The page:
Facebook Inc. CEO Mark Zuckerberg has denied appearing before a United Kingdom parliamentary committee to address them about the ongoing data-breach saga, where data of millions have allegedly been compromised with a third-party firm – Cambridge Analytica. Damian Collins, the member of the British Parliament, had earlier requested Facebook CEO to appear before a parliamentary committee to give oral evidence on the current issue of data-breach.
Instead of Mark Zuckerberg appearing before the committee, the Facebook in their response said that their Chief Technology Officer Mike Schroepfer or Chief Product Office Chris Cox will be made available to appear before the Committee, depending on their preferred timing.
In their response to Collins’ letter, Head of Public Policy Rebecca Stimson replied, “Facebook fully recognises the level of public and Parliamentary interest in these issues and support your belief that these issues must be addressed at the most senior levels of the company by those in an authoritative position to answer your questions. As such Mr Zuckerberg has personally asked one his deputies to make themselves available to give evidence in person to the Committee.”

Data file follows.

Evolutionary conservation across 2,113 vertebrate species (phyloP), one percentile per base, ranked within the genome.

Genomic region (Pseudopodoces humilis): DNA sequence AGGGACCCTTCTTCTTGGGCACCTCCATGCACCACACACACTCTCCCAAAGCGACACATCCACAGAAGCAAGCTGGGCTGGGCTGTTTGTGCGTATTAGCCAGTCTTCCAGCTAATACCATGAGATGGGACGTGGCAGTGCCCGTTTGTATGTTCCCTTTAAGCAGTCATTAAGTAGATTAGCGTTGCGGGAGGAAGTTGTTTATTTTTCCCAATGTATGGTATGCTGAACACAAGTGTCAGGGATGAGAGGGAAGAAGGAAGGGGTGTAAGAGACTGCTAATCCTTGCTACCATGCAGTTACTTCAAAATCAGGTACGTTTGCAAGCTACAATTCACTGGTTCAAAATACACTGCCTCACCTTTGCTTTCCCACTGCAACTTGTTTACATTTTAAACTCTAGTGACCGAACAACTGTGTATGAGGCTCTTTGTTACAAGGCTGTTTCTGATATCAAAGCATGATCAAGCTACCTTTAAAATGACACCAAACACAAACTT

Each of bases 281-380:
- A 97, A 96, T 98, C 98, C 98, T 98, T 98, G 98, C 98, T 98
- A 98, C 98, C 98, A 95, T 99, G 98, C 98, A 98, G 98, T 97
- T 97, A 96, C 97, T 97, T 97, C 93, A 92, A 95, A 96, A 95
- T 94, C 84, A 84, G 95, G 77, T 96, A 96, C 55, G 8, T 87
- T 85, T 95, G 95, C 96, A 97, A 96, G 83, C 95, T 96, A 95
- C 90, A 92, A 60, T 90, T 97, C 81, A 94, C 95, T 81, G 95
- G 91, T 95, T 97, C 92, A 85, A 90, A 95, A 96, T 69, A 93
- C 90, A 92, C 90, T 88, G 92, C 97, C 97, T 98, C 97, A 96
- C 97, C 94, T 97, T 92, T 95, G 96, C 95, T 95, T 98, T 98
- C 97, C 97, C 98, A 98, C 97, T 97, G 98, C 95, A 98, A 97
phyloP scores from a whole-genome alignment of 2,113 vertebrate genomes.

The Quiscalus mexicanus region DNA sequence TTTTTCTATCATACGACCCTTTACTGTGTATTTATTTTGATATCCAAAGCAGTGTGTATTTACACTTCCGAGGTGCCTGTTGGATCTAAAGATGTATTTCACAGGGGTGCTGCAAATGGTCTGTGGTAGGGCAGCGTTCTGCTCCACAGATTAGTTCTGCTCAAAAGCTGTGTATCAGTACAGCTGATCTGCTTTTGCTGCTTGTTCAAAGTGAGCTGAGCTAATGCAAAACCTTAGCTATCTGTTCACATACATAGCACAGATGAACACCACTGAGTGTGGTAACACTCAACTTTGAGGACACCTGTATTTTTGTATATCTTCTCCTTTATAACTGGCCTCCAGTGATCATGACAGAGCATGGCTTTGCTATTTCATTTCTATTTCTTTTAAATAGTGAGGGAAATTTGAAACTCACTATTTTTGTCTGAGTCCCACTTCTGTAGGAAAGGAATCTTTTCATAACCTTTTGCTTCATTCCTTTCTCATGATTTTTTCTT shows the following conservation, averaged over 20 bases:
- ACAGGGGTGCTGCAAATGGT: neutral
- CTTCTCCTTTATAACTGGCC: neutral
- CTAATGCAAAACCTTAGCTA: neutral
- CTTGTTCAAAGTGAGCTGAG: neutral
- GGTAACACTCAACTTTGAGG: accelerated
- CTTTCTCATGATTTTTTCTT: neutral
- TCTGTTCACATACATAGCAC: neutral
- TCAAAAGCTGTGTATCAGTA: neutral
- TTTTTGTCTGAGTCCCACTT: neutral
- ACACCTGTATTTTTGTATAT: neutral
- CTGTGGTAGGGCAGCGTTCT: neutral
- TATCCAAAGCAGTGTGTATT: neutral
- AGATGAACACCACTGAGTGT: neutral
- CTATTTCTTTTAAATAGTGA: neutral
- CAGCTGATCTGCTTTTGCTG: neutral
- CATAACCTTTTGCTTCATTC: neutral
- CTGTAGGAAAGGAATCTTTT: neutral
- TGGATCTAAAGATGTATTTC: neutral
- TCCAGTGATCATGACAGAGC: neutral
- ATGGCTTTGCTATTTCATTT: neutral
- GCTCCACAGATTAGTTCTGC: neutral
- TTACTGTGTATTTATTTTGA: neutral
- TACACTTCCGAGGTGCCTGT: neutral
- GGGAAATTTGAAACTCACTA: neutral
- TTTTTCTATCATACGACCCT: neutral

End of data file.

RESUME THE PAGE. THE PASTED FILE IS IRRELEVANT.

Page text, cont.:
You can read the full response by Facebook here:
— ABC News (@ABC) March 27, 2018
In his letter to Facebook, Collins, Chairman of the Digital, Culture, Media, and Sports Committee said “Your officials have consistently understated this risk, and have been misleading to the Committee. It is now time to hear from a senior Facebook executive with the sufficient authority to give an accurate account of this catastrophic failure of process.” You can read Collins’ letter in full, here.
Last week Facebook Chief Mark Zuckerberg had put out full-page advertisements in nine major British and US newspapers, apologising for a huge data scandal. He’d said, “We have a responsibility to protect your information. If we can't we don't deserve it.”